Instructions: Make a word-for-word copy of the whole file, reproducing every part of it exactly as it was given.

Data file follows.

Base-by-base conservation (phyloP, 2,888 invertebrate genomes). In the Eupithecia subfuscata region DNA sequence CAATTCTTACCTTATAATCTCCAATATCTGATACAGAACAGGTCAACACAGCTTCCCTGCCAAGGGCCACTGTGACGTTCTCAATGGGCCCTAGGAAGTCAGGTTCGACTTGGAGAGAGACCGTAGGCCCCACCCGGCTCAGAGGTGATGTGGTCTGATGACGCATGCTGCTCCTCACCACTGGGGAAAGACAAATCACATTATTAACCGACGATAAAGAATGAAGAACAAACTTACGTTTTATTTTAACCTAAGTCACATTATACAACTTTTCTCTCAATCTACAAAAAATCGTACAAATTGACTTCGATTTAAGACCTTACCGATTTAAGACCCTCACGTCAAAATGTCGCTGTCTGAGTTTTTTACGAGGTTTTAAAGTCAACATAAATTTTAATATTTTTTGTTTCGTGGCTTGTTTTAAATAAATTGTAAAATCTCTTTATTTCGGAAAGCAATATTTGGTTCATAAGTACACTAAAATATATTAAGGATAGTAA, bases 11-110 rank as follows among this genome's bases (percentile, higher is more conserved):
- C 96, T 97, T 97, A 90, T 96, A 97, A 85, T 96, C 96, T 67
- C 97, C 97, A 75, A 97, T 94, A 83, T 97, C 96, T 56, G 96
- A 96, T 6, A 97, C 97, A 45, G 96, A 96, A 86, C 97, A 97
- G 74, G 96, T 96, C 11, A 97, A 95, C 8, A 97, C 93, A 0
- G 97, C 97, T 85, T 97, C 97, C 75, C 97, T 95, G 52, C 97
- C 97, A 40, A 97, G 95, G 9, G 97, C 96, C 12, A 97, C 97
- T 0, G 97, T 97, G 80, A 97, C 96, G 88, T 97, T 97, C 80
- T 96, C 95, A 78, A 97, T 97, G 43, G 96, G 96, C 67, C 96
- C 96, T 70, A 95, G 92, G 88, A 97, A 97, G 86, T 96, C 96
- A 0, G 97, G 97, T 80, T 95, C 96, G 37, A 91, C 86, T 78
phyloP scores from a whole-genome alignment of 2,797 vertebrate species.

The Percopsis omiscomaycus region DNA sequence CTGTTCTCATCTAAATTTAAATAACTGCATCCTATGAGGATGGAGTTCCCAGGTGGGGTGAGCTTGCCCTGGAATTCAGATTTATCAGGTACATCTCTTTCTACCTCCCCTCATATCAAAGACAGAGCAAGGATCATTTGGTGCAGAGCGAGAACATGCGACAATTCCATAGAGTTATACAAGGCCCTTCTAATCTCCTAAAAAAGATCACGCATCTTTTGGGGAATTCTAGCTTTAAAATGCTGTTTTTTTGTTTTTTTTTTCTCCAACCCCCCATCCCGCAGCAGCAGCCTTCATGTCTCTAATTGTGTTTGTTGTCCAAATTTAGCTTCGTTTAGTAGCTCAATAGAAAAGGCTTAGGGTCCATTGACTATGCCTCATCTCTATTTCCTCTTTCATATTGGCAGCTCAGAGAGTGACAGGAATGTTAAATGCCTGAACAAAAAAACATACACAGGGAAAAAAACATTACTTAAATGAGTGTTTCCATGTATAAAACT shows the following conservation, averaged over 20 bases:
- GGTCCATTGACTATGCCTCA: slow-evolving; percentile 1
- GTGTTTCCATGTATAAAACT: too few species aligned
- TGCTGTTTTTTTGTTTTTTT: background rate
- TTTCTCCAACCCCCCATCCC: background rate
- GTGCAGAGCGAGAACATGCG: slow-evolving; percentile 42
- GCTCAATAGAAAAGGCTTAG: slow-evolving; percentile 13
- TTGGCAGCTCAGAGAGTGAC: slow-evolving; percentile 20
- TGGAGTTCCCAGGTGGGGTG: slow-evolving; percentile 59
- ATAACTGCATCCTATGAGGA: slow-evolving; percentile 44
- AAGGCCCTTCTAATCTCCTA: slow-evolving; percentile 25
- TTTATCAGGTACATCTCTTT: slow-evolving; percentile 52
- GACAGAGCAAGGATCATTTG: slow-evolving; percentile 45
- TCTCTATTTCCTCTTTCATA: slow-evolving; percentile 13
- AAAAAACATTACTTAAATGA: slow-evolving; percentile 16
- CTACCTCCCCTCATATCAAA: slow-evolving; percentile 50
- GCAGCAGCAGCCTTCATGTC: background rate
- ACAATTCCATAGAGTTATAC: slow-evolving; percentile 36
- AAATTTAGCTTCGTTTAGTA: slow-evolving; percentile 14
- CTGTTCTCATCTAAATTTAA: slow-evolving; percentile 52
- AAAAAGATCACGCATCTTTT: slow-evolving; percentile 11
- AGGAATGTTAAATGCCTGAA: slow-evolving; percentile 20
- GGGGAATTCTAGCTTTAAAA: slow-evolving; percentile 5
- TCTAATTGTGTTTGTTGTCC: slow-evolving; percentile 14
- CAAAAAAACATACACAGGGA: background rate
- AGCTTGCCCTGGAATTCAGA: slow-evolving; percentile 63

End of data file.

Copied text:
Base-by-base conservation (phyloP, 2,888 invertebrate genomes). In the Eupithecia subfuscata region DNA sequence CAATTCTTACCTTATAATCTCCAATATCTGATACAGAACAGGTCAACACAGCTTCCCTGCCAAGGGCCACTGTGACGTTCTCAATGGGCCCTAGGAAGTCAGGTTCGACTTGGAGAGAGACCGTAGGCCCCACCCGGCTCAGAGGTGATGTGGTCTGATGACGCATGCTGCTCCTCACCACTGGGGAAAGACAAATCACATTATTAACCGACGATAAAGAATGAAGAACAAACTTACGTTTTATTTTAACCTAAGTCACATTATACAACTTTTCTCTCAATCTACAAAAAATCGTACAAATTGACTTCGATTTAAGACCTTACCGATTTAAGACCCTCACGTCAAAATGTCGCTGTCTGAGTTTTTTACGAGGTTTTAAAGTCAACATAAATTTTAATATTTTTTGTTTCGTGGCTTGTTTTAAATAAATTGTAAAATCTCTTTATTTCGGAAAGCAATATTTGGTTCATAAGTACACTAAAATATATTAAGGATAGTAA, bases 11-110 rank as follows among this genome's bases (percentile, higher is more conserved):
- C 96, T 97, T 97, A 90, T 96, A 97, A 85, T 96, C 96, T 67
- C 97, C 97, A 75, A 97, T 94, A 83, T 97, C 96, T 56, G 96
- A 96, T 6, A 97, C 97, A 45, G 96, A 96, A 86, C 97, A 97
- G 74, G 96, T 96, C 11, A 97, A 95, C 8, A 97, C 93, A 0
- G 97, C 97, T 85, T 97, C 97, C 75, C 97, T 95, G 52, C 97
- C 97, A 40, A 97, G 95, G 9, G 97, C 96, C 12, A 97, C 97
- T 0, G 97, T 97, G 80, A 97, C 96, G 88, T 97, T 97, C 80
- T 96, C 95, A 78, A 97, T 97, G 43, G 96, G 96, C 67, C 96
- C 96, T 70, A 95, G 92, G 88, A 97, A 97, G 86, T 96, C 96
- A 0, G 97, G 97, T 80, T 95, C 96, G 37, A 91, C 86, T 78
phyloP scores from a whole-genome alignment of 2,797 vertebrate species.

The Percopsis omiscomaycus region DNA sequence CTGTTCTCATCTAAATTTAAATAACTGCATCCTATGAGGATGGAGTTCCCAGGTGGGGTGAGCTTGCCCTGGAATTCAGATTTATCAGGTACATCTCTTTCTACCTCCCCTCATATCAAAGACAGAGCAAGGATCATTTGGTGCAGAGCGAGAACATGCGACAATTCCATAGAGTTATACAAGGCCCTTCTAATCTCCTAAAAAAGATCACGCATCTTTTGGGGAATTCTAGCTTTAAAATGCTGTTTTTTTGTTTTTTTTTTCTCCAACCCCCCATCCCGCAGCAGCAGCCTTCATGTCTCTAATTGTGTTTGTTGTCCAAATTTAGCTTCGTTTAGTAGCTCAATAGAAAAGGCTTAGGGTCCATTGACTATGCCTCATCTCTATTTCCTCTTTCATATTGGCAGCTCAGAGAGTGACAGGAATGTTAAATGCCTGAACAAAAAAACATACACAGGGAAAAAAACATTACTTAAATGAGTGTTTCCATGTATAAAACT shows the following conservation, averaged over 20 bases:
- GGTCCATTGACTATGCCTCA: slow-evolving; percentile 1
- GTGTTTCCATGTATAAAACT: too few species aligned
- TGCTGTTTTTTTGTTTTTTT: background rate
- TTTCTCCAACCCCCCATCCC: background rate
- GTGCAGAGCGAGAACATGCG: slow-evolving; percentile 42
- GCTCAATAGAAAAGGCTTAG: slow-evolving; percentile 13
- TTGGCAGCTCAGAGAGTGAC: slow-evolving; percentile 20
- TGGAGTTCCCAGGTGGGGTG: slow-evolving; percentile 59
- ATAACTGCATCCTATGAGGA: slow-evolving; percentile 44
- AAGGCCCTTCTAATCTCCTA: slow-evolving; percentile 25
- TTTATCAGGTACATCTCTTT: slow-evolving; percentile 52
- GACAGAGCAAGGATCATTTG: slow-evolving; percentile 45
- TCTCTATTTCCTCTTTCATA: slow-evolving; percentile 13
- AAAAAACATTACTTAAATGA: slow-evolving; percentile 16
- CTACCTCCCCTCATATCAAA: slow-evolving; percentile 50
- GCAGCAGCAGCCTTCATGTC: background rate
- ACAATTCCATAGAGTTATAC: slow-evolving; percentile 36
- AAATTTAGCTTCGTTTAGTA: slow-evolving; percentile 14
- CTGTTCTCATCTAAATTTAA: slow-evolving; percentile 52
- AAAAAGATCACGCATCTTTT: slow-evolving; percentile 11
- AGGAATGTTAAATGCCTGAA: slow-evolving; percentile 20
- GGGGAATTCTAGCTTTAAAA: slow-evolving; percentile 5
- TCTAATTGTGTTTGTTGTCC: slow-evolving; percentile 14
- CAAAAAAACATACACAGGGA: background rate
- AGCTTGCCCTGGAATTCAGA: slow-evolving; percentile 63